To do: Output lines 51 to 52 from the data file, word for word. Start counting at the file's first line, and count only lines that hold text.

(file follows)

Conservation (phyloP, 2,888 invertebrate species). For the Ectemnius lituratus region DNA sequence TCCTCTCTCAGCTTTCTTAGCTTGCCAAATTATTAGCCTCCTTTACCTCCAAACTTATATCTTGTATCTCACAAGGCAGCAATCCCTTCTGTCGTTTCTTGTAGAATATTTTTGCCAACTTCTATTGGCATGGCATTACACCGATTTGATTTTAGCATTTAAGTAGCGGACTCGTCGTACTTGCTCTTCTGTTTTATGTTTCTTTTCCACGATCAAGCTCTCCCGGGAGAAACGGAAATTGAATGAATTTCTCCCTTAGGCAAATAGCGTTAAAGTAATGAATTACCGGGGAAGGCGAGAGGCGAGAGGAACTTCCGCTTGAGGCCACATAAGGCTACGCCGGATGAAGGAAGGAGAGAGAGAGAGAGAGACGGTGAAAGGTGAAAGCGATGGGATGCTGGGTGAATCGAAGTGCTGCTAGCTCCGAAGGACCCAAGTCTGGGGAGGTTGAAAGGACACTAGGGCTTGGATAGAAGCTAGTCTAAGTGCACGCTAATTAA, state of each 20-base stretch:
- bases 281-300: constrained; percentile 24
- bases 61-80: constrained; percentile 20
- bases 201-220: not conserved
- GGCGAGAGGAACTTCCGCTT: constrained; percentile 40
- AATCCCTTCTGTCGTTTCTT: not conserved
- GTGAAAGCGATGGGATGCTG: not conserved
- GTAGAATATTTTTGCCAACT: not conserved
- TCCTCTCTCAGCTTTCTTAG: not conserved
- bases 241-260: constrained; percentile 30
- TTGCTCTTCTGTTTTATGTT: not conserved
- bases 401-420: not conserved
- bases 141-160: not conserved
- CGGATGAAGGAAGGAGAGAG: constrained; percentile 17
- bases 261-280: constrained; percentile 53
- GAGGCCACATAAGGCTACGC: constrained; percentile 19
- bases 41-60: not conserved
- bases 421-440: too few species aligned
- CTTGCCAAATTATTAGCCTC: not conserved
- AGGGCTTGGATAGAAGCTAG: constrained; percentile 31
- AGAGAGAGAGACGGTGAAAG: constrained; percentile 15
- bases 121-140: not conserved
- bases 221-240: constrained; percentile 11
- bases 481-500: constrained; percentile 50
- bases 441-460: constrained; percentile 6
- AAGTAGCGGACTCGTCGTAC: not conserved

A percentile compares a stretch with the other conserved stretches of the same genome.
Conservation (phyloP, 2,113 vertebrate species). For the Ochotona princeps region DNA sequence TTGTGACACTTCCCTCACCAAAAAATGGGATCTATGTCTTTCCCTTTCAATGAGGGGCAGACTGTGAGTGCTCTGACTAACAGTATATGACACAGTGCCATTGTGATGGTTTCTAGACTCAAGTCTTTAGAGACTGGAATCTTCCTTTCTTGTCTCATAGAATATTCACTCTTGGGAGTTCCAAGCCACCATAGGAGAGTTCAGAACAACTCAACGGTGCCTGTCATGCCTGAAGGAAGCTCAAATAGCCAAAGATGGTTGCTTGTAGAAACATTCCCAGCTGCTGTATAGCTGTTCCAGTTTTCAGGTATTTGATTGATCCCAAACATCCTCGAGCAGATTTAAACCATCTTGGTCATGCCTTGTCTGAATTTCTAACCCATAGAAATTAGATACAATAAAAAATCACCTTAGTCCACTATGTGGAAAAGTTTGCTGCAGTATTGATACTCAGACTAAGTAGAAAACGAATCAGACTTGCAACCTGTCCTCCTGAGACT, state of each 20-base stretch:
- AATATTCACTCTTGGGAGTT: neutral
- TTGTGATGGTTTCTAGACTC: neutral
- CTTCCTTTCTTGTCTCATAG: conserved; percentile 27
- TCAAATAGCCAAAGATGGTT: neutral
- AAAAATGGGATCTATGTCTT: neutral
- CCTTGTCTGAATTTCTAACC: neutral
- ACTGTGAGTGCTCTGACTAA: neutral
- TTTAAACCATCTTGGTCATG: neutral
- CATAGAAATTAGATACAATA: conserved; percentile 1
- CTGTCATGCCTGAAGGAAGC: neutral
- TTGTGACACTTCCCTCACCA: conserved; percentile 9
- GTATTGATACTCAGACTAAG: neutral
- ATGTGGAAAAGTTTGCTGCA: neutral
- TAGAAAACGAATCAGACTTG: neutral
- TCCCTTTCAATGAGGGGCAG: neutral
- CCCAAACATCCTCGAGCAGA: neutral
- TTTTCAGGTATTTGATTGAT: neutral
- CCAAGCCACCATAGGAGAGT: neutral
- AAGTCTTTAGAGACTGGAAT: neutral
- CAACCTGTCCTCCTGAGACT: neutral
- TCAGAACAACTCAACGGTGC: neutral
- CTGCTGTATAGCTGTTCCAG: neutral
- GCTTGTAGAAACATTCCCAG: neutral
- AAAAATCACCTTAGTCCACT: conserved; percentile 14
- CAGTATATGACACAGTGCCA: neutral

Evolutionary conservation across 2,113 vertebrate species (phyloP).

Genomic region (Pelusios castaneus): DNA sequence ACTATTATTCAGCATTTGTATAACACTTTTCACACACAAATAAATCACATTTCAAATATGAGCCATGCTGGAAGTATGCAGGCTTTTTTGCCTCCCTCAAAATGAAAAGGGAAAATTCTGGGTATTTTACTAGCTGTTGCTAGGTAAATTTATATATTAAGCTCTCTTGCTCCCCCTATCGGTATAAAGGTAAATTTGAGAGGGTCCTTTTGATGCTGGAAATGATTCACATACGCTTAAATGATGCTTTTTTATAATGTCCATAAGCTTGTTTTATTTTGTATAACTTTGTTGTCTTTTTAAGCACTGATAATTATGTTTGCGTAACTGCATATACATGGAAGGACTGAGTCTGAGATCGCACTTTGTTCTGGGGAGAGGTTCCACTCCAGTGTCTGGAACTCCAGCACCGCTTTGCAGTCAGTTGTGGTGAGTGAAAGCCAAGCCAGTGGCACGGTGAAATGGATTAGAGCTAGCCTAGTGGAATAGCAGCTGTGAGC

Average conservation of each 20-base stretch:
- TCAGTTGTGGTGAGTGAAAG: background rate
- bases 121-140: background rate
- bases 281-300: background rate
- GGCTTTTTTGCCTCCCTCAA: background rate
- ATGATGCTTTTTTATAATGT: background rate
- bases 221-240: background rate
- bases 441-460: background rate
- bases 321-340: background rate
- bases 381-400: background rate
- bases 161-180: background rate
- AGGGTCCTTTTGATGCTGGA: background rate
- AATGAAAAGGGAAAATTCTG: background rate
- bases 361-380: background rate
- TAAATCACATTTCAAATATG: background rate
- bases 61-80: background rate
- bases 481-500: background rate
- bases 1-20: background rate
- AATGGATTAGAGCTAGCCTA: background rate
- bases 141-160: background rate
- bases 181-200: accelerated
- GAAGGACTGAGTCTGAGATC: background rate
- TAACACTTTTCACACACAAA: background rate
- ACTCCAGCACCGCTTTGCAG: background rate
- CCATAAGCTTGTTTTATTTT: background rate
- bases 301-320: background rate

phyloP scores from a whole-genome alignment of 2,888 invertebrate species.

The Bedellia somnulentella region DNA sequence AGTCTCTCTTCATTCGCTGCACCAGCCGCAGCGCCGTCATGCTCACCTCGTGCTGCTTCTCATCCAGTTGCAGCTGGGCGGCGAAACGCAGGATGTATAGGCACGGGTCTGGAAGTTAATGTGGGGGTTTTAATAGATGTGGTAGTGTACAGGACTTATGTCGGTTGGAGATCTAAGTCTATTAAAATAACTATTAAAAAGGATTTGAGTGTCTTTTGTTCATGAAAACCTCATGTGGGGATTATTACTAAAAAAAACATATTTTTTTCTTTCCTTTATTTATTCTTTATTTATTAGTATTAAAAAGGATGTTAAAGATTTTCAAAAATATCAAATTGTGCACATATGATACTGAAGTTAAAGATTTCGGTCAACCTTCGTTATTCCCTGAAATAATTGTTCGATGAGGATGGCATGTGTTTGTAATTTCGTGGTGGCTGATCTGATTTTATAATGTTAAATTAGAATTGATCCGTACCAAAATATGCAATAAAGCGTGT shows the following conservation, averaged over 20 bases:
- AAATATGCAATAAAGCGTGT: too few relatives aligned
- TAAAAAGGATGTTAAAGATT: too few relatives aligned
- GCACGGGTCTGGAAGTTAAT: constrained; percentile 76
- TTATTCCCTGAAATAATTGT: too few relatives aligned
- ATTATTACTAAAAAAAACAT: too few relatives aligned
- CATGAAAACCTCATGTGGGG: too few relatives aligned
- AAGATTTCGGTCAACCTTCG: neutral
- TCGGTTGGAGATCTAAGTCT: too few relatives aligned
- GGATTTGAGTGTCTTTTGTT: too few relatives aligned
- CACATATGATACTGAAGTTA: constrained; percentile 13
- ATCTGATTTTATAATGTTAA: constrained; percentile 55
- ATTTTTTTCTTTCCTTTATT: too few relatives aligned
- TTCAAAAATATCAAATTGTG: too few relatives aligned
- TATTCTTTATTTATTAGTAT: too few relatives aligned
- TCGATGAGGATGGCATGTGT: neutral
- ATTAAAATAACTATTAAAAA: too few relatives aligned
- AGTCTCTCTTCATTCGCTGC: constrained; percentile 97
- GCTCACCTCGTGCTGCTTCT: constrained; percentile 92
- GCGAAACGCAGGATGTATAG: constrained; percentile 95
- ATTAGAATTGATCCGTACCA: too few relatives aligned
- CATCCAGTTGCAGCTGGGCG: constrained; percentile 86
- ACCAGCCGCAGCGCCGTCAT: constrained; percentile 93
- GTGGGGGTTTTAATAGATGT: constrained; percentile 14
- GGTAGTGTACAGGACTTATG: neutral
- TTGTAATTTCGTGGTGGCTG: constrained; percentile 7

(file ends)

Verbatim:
- GCTTGTAGAAACATTCCCAG: neutral
- AAAAATCACCTTAGTCCACT: conserved; percentile 14